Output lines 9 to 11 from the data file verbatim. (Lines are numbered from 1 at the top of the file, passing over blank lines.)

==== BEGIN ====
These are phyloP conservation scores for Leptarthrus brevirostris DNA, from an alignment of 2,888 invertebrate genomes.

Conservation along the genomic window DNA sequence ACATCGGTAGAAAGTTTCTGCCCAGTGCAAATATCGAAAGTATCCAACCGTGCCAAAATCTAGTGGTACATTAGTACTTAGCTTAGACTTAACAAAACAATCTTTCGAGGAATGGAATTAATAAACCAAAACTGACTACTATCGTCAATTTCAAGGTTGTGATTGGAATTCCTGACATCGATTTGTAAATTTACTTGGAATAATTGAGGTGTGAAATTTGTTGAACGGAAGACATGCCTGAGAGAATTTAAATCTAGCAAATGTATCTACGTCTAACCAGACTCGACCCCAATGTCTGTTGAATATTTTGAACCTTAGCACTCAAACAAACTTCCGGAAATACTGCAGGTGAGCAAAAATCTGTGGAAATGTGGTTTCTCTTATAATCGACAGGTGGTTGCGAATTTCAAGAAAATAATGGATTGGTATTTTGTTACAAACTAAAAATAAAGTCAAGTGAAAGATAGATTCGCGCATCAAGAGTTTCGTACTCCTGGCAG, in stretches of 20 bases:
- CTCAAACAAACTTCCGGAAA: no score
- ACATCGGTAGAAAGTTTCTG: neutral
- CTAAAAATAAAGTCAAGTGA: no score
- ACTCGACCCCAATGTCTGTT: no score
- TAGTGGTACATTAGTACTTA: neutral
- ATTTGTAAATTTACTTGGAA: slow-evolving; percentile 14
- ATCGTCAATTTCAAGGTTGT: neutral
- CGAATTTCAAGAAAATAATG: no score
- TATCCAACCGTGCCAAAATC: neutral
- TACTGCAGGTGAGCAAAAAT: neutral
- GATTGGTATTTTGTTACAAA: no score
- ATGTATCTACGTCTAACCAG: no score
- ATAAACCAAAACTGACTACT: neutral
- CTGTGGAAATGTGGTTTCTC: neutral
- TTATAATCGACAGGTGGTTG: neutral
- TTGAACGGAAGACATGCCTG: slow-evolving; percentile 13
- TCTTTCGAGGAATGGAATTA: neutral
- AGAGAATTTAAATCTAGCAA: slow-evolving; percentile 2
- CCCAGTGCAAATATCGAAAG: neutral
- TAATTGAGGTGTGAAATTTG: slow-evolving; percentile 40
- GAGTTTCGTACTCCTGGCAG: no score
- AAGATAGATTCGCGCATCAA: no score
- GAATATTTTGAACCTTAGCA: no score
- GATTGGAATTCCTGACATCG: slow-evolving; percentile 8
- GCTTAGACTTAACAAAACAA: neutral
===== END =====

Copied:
- ATCGTCAATTTCAAGGTTGT: neutral
- CGAATTTCAAGAAAATAATG: no score
- TATCCAACCGTGCCAAAATC: neutral